Tail talk is something many cat owners overlook as a way of understanding their cat. When it comes to tail motions and movements, you can pin point your cat’s current mood and stance based on how the tail is moving alone. Think of it as being similar to human body language. Every creature has body language that is easily understood through brief observations. Cats are just one in particular that use their tail alone to relay messages to humans and other creatures around them. Here is some tail speak you can use to understand what your cat is feeling and why he/she is doing that particular movement.
The Puff or Poof
If you are like me, you get a kick out of it every time you see your cat jump 2 feet in the air and the tail poofs up to 4 times its size. You may notice that your cat does this around loud noises, when being startled, and even when being approached by someone or something new. When a cat uses this specific tail action, they are doing so to appear bigger. With a poofed out tail, the cat appears larger and more threatening to other animals. Many different animals, and even some insects, do this as a defense mechanism. They make a certain part of their body appear bigger and in the wild, bigger is always more threatening. So when Mr. Mittens gets the pants scared off him from you dropping a glass plate from the kitchen floor, it is a direct reaction of the flight/fight response. The quick scare is preparing your cat to either run and hide, or stay and fight. The tail becoming larger is a natural instinct triggered by an adrenaline rush from the brain. Pretty cool, eh?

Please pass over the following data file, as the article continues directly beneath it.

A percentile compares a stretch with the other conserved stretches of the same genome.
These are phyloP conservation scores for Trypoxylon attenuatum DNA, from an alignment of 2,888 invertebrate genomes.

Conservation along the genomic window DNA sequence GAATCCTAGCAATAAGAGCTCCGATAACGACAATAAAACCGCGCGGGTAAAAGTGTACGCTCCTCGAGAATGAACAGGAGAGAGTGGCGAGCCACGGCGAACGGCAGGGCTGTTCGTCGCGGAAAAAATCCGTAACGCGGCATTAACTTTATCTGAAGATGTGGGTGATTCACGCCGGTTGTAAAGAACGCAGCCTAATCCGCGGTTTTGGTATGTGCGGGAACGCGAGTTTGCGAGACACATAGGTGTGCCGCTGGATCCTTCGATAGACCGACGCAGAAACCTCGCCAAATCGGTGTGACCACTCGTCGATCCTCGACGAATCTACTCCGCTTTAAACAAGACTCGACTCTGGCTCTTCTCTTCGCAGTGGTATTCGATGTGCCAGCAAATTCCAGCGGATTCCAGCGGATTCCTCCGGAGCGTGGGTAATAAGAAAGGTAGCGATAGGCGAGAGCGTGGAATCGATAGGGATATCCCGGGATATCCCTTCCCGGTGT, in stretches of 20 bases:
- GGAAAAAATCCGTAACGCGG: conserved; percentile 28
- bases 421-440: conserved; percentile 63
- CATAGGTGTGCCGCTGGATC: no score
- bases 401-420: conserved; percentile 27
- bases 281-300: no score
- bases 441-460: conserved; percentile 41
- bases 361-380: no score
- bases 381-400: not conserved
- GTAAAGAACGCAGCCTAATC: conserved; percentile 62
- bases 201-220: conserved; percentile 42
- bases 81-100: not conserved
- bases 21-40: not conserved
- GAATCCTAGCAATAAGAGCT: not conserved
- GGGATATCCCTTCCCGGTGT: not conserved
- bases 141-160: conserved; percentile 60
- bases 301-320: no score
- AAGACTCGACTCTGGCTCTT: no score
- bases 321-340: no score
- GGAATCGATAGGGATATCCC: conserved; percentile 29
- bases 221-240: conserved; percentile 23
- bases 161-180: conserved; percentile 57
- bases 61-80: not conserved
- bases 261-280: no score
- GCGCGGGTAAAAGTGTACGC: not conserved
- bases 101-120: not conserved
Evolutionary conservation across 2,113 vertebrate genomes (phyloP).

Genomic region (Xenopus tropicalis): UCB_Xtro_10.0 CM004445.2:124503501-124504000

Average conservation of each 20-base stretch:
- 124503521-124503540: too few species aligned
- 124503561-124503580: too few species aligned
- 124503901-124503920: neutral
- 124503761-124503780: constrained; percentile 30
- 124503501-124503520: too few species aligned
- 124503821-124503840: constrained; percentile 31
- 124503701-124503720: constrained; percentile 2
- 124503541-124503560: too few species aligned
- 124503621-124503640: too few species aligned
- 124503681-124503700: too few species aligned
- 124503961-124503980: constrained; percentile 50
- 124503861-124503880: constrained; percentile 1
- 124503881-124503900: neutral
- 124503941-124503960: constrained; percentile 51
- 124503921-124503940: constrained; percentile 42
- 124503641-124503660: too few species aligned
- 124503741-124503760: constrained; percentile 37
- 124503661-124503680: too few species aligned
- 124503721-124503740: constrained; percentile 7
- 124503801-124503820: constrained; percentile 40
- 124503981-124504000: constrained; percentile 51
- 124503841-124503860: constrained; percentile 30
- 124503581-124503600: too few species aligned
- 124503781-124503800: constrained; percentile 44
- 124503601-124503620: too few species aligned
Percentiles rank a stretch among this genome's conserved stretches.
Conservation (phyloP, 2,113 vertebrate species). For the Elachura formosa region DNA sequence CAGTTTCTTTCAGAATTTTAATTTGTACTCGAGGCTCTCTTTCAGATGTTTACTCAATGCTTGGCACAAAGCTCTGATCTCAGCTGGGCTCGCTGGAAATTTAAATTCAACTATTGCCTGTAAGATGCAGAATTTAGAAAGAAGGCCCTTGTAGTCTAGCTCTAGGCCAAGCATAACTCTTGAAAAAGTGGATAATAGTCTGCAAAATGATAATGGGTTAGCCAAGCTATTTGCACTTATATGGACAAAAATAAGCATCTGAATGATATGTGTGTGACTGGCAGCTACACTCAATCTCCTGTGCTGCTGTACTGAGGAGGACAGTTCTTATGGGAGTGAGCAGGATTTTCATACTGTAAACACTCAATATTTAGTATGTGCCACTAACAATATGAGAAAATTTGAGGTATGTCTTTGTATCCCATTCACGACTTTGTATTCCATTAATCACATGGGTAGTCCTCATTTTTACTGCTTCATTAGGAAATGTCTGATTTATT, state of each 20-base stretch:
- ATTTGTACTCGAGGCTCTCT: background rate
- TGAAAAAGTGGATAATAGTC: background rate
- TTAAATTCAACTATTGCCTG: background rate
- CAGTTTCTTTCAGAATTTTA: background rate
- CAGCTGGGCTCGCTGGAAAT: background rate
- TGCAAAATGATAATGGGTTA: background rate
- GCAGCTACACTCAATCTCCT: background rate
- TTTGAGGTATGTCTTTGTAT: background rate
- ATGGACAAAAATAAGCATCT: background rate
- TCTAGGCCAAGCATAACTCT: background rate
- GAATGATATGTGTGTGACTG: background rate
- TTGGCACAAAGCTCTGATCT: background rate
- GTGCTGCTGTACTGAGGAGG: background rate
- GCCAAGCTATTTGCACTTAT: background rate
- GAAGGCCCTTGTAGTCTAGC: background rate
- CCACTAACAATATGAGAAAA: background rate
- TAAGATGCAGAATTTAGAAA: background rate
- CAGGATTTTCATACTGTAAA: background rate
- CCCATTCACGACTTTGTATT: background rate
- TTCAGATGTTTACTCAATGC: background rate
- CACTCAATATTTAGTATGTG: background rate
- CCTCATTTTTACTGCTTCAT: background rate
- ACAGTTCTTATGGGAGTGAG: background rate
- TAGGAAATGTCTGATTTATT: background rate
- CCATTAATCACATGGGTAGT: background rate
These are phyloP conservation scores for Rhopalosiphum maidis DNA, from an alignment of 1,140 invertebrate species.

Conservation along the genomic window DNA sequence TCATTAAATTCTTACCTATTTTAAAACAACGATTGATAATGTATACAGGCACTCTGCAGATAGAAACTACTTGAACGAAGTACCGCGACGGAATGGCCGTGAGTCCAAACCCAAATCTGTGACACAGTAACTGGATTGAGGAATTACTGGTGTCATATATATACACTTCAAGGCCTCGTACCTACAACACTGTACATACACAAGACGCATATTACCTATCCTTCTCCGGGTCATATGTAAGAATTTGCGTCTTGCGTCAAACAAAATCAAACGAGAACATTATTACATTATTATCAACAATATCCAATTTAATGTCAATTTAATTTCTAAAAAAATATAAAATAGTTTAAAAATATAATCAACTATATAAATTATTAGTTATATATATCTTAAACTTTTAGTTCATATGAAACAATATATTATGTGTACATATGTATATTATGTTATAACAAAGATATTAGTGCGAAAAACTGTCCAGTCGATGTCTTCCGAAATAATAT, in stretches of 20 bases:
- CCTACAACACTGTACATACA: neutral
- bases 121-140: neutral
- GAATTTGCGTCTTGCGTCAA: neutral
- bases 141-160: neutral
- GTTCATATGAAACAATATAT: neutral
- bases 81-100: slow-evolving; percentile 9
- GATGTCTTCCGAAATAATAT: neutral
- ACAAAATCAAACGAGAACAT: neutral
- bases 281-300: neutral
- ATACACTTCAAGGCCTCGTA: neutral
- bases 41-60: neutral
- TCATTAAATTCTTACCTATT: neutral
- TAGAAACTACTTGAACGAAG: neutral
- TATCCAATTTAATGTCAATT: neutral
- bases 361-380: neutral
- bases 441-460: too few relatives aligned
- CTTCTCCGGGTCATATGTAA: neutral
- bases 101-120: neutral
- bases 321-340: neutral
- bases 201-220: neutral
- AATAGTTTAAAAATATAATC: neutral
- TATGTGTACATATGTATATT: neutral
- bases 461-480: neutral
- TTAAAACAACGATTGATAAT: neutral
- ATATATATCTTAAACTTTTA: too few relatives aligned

The Straight Up
If you were expected me to say this is a form of a feline high-five, you will be partially disappointed. You will see a cat do this when approaching you or another cat. You can think of this as raising a white flag of peace. When the tail goes up, they are letting you know they are passively approaching you and are content in their environment. This doesn’t always mean they are looking for a petting, but most of the time, one is not denied.
The Tip Twitch (or Rattle)
Not all cats exhibit this tail talk action but when you have a cat that does, you know exactly what I am talking about. The very tip of the tail becomes like a rattle and twitches repetitively. Most cats will show this when they are excited to eat or excited to see someone. This is actually a nervous tick and a form of feline anxiety. Cats that have patterns of spontaneous aggression show this more often than cats who don’t. What is happening is similar to the flight/fight response but instead of your cat becoming adrenaline induced, he/she is becoming over joyed and anxious. Think of a person who is nervous being on the first date. They will bounce they leg, sweat, twiddle their fingers, and so on showing they are nervous. This is what that tail switch is. It is not fear based, but a rush of joy and excitement that can’t be contained.
The Tail Stomp
When you see your cat slamming his/her tail hard on the ground, you know he/she means business. This is a sign that whatever was just happening around or to your cat is not acceptable and further annoyance will result in the claws coming out. This is the most common communication all cat owners see and know. It is simply a sign of your cat saying “I am not happy, leave me alone”. The cat in video is clearly not happy and I am shocked it did not go after the baby.
The Side Wiggler
This tail talk action is similar to the tail stomp, but its far more passive. When the tail moves, it goes side to side instead of up and down. This action is showing your cat is interested in whatever its eyes are locked onto. Your cat is curious to see what is going on or to better understand an object. It is not fear based or a sign of over excitement, just a simple way of them letting you know they are eager to learn about something. They also do this while hunting and some will do it whilst being pet.